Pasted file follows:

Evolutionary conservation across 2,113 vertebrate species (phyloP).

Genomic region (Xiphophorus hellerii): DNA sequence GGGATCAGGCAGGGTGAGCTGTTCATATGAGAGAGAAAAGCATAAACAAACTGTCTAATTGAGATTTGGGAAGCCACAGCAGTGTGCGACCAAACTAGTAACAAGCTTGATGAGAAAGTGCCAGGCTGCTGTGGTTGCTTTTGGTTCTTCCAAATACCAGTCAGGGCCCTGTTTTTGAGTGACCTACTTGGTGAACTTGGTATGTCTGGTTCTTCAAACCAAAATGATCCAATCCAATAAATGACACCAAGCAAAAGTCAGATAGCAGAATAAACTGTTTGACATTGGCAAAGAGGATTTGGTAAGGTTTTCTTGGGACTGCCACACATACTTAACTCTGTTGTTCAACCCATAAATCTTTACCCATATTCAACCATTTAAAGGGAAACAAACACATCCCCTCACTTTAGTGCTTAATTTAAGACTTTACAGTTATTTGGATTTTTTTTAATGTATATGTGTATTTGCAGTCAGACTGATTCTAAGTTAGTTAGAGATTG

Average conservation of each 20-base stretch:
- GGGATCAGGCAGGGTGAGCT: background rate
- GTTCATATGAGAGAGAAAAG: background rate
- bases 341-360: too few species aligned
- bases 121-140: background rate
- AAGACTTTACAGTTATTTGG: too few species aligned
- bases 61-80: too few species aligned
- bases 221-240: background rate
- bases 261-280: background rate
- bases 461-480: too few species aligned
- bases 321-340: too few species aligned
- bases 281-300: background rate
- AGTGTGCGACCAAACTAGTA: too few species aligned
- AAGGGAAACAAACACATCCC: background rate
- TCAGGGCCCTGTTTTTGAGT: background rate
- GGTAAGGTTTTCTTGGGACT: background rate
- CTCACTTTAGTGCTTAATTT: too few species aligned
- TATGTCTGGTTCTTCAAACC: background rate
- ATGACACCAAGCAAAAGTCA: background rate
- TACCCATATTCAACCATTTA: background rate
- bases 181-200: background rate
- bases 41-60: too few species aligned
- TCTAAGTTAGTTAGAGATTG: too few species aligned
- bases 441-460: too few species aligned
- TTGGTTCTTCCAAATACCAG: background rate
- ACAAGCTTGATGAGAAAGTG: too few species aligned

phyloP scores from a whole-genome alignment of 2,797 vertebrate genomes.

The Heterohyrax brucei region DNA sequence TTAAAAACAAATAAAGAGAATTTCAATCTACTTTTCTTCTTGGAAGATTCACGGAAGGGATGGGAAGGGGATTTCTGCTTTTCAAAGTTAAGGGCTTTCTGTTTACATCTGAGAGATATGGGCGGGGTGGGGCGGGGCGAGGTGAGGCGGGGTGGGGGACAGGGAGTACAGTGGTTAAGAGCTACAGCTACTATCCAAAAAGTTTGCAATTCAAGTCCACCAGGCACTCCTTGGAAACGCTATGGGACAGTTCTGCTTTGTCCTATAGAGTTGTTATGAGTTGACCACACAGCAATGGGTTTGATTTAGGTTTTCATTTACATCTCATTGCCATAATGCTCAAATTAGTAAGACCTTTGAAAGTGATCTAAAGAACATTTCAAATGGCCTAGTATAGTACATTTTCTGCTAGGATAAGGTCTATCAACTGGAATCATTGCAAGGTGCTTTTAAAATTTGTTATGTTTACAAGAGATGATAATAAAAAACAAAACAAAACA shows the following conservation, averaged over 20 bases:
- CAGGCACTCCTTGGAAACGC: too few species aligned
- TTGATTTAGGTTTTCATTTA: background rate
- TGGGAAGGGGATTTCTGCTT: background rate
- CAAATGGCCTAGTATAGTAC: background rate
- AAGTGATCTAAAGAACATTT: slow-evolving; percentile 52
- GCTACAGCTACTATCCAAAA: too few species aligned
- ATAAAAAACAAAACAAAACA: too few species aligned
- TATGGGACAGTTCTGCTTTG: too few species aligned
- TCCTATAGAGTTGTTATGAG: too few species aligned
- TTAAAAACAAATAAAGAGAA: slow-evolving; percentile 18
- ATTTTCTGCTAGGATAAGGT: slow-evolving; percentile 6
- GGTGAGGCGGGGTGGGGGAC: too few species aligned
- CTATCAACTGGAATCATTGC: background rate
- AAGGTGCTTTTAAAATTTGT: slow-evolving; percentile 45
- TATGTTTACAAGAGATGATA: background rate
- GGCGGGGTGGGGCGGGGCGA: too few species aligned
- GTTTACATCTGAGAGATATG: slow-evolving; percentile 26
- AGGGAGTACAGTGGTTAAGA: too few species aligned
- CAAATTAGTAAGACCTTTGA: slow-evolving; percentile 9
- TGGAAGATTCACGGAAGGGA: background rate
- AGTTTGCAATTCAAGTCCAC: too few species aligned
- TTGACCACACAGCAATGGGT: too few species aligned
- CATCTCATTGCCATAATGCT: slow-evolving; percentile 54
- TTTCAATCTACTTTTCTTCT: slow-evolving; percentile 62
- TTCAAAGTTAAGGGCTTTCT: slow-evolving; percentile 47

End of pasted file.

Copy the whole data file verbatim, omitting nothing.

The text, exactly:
Evolutionary conservation across 2,113 vertebrate species (phyloP).

Genomic region (Xiphophorus hellerii): DNA sequence GGGATCAGGCAGGGTGAGCTGTTCATATGAGAGAGAAAAGCATAAACAAACTGTCTAATTGAGATTTGGGAAGCCACAGCAGTGTGCGACCAAACTAGTAACAAGCTTGATGAGAAAGTGCCAGGCTGCTGTGGTTGCTTTTGGTTCTTCCAAATACCAGTCAGGGCCCTGTTTTTGAGTGACCTACTTGGTGAACTTGGTATGTCTGGTTCTTCAAACCAAAATGATCCAATCCAATAAATGACACCAAGCAAAAGTCAGATAGCAGAATAAACTGTTTGACATTGGCAAAGAGGATTTGGTAAGGTTTTCTTGGGACTGCCACACATACTTAACTCTGTTGTTCAACCCATAAATCTTTACCCATATTCAACCATTTAAAGGGAAACAAACACATCCCCTCACTTTAGTGCTTAATTTAAGACTTTACAGTTATTTGGATTTTTTTTAATGTATATGTGTATTTGCAGTCAGACTGATTCTAAGTTAGTTAGAGATTG

Average conservation of each 20-base stretch:
- GGGATCAGGCAGGGTGAGCT: background rate
- GTTCATATGAGAGAGAAAAG: background rate
- bases 341-360: too few species aligned
- bases 121-140: background rate
- AAGACTTTACAGTTATTTGG: too few species aligned
- bases 61-80: too few species aligned
- bases 221-240: background rate
- bases 261-280: background rate
- bases 461-480: too few species aligned
- bases 321-340: too few species aligned
- bases 281-300: background rate
- AGTGTGCGACCAAACTAGTA: too few species aligned
- AAGGGAAACAAACACATCCC: background rate
- TCAGGGCCCTGTTTTTGAGT: background rate
- GGTAAGGTTTTCTTGGGACT: background rate
- CTCACTTTAGTGCTTAATTT: too few species aligned
- TATGTCTGGTTCTTCAAACC: background rate
- ATGACACCAAGCAAAAGTCA: background rate
- TACCCATATTCAACCATTTA: background rate
- bases 181-200: background rate
- bases 41-60: too few species aligned
- TCTAAGTTAGTTAGAGATTG: too few species aligned
- bases 441-460: too few species aligned
- TTGGTTCTTCCAAATACCAG: background rate
- ACAAGCTTGATGAGAAAGTG: too few species aligned

phyloP scores from a whole-genome alignment of 2,797 vertebrate genomes.

The Heterohyrax brucei region DNA sequence TTAAAAACAAATAAAGAGAATTTCAATCTACTTTTCTTCTTGGAAGATTCACGGAAGGGATGGGAAGGGGATTTCTGCTTTTCAAAGTTAAGGGCTTTCTGTTTACATCTGAGAGATATGGGCGGGGTGGGGCGGGGCGAGGTGAGGCGGGGTGGGGGACAGGGAGTACAGTGGTTAAGAGCTACAGCTACTATCCAAAAAGTTTGCAATTCAAGTCCACCAGGCACTCCTTGGAAACGCTATGGGACAGTTCTGCTTTGTCCTATAGAGTTGTTATGAGTTGACCACACAGCAATGGGTTTGATTTAGGTTTTCATTTACATCTCATTGCCATAATGCTCAAATTAGTAAGACCTTTGAAAGTGATCTAAAGAACATTTCAAATGGCCTAGTATAGTACATTTTCTGCTAGGATAAGGTCTATCAACTGGAATCATTGCAAGGTGCTTTTAAAATTTGTTATGTTTACAAGAGATGATAATAAAAAACAAAACAAAACA shows the following conservation, averaged over 20 bases:
- CAGGCACTCCTTGGAAACGC: too few species aligned
- TTGATTTAGGTTTTCATTTA: background rate
- TGGGAAGGGGATTTCTGCTT: background rate
- CAAATGGCCTAGTATAGTAC: background rate
- AAGTGATCTAAAGAACATTT: slow-evolving; percentile 52
- GCTACAGCTACTATCCAAAA: too few species aligned
- ATAAAAAACAAAACAAAACA: too few species aligned
- TATGGGACAGTTCTGCTTTG: too few species aligned
- TCCTATAGAGTTGTTATGAG: too few species aligned
- TTAAAAACAAATAAAGAGAA: slow-evolving; percentile 18
- ATTTTCTGCTAGGATAAGGT: slow-evolving; percentile 6
- GGTGAGGCGGGGTGGGGGAC: too few species aligned
- CTATCAACTGGAATCATTGC: background rate
- AAGGTGCTTTTAAAATTTGT: slow-evolving; percentile 45
- TATGTTTACAAGAGATGATA: background rate
- GGCGGGGTGGGGCGGGGCGA: too few species aligned
- GTTTACATCTGAGAGATATG: slow-evolving; percentile 26
- AGGGAGTACAGTGGTTAAGA: too few species aligned
- CAAATTAGTAAGACCTTTGA: slow-evolving; percentile 9
- TGGAAGATTCACGGAAGGGA: background rate
- AGTTTGCAATTCAAGTCCAC: too few species aligned
- TTGACCACACAGCAATGGGT: too few species aligned
- CATCTCATTGCCATAATGCT: slow-evolving; percentile 54
- TTTCAATCTACTTTTCTTCT: slow-evolving; percentile 62
- TTCAAAGTTAAGGGCTTTCT: slow-evolving; percentile 47